Our tour guide was affable and informative, and the interiors were often sumptuous. One of the most fascinating portions of the tour took place in the basement, where we learned about the earthquake-proofing technique called base isolation. A 1992-1995 refurbishment included separating Parliament House and the Parliamentary Library from their original foundations and placing the buildings on more than 400 rubber bearings. The purpose of this base isolation is to reduce the transfer of earthquake forces from the foundations to the buildings above.
Basically, the building itself becomes a stiff box sitting atop its horizontally flexible supports, which permit the buildings to move up to 300 mm (nearly 12 inches) side-to-side, and in order to permit sideways motion there first was constructed a sort of subterranean moat. Earthquakes are an ever-present issue here, even when the ground isn't moving.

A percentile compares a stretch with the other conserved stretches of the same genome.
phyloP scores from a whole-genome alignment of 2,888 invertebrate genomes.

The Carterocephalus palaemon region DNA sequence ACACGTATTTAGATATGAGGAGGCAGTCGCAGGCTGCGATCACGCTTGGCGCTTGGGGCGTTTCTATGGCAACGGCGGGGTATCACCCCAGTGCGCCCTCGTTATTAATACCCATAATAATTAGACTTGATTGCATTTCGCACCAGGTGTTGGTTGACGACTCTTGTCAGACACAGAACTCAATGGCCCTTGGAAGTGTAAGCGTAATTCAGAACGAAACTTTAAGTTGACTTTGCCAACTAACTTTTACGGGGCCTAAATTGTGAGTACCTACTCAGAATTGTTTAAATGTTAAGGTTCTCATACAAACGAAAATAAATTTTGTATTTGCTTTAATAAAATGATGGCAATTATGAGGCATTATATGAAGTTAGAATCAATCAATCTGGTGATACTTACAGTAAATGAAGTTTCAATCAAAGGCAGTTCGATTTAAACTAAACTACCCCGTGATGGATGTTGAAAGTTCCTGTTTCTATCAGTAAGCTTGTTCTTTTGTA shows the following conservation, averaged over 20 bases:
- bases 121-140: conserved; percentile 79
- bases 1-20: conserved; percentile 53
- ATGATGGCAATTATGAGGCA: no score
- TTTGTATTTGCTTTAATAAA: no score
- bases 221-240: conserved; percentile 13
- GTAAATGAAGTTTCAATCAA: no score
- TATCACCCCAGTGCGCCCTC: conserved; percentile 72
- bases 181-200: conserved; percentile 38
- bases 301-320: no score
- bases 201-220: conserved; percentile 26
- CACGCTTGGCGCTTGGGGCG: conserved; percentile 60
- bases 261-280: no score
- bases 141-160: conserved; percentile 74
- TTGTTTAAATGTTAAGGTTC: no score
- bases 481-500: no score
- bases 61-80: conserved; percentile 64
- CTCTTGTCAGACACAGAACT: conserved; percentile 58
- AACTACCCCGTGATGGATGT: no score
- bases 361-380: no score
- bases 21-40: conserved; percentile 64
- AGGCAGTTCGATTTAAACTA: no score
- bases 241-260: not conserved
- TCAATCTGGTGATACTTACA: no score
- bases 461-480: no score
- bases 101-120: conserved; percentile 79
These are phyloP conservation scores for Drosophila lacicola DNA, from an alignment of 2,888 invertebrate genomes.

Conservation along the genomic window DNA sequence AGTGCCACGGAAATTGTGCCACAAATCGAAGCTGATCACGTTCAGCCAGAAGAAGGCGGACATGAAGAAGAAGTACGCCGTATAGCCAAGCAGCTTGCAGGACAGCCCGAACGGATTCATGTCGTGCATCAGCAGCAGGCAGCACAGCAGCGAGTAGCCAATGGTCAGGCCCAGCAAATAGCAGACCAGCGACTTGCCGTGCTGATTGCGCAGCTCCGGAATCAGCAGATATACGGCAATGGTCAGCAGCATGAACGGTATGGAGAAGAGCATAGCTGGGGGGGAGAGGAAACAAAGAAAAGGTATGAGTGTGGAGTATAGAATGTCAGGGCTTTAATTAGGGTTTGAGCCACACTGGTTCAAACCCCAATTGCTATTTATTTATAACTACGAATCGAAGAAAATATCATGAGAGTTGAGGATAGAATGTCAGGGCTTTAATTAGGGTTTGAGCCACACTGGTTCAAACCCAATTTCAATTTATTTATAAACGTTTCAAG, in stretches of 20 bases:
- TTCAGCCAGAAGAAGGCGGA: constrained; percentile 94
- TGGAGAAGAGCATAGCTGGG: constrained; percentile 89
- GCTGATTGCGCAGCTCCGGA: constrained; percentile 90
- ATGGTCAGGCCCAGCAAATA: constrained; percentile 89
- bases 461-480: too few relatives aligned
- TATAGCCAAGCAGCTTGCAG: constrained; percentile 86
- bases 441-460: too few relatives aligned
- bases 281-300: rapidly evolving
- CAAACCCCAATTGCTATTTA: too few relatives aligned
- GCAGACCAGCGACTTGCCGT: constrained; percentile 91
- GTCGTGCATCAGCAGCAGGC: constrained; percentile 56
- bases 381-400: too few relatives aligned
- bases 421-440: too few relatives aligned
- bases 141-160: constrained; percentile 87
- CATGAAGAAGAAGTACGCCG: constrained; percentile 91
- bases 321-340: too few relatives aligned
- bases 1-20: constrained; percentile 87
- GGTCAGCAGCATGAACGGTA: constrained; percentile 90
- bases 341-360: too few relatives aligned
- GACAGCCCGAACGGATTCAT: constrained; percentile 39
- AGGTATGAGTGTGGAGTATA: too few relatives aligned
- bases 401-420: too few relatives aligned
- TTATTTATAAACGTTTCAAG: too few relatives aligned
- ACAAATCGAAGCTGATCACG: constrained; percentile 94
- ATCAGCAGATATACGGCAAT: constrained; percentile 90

View from the parliament buildings
For more on how the NZ parliament works, click here.
The book is about a Maori boy sent to an elite school. It has passages of sex, swearing, bullying and drug-taking. The author, a teacher, says he based it on activities he had observed in schools. He was profoundly upset by the ban, and the hate mail he received afterwards. The book had won two major awards.
Old Government Buildings
On Lambton Quay, opposite Parliament Buildings, stands the largest wooden building in the southern hemisphere. With imposing facades, sweeping staircases, cast iron fireplaces and kauri clad interiors, the Government Buildings is an important part of New Zealand's architectural heritage. Like many colonial buildings of last century, it was built to resemble an Italian stone palace in an attempt to convey strength and stability in the expanding empire.
These guys are doing some earthquake-proofing inside.
A dog named Kinsey whose guardians run our apartment-hotel. She looks just like our friend Daisy.
For late lunch we walked Cuba Street, bohemian blocks with music, buskers, shops, and eateries.
Pizza oven sculpture.
We finally headed back to our space via an organic grocery that had a basket of these outside. Ever heard of a cherimoya? Was Mark Twain right? We'll let you know tomorrow...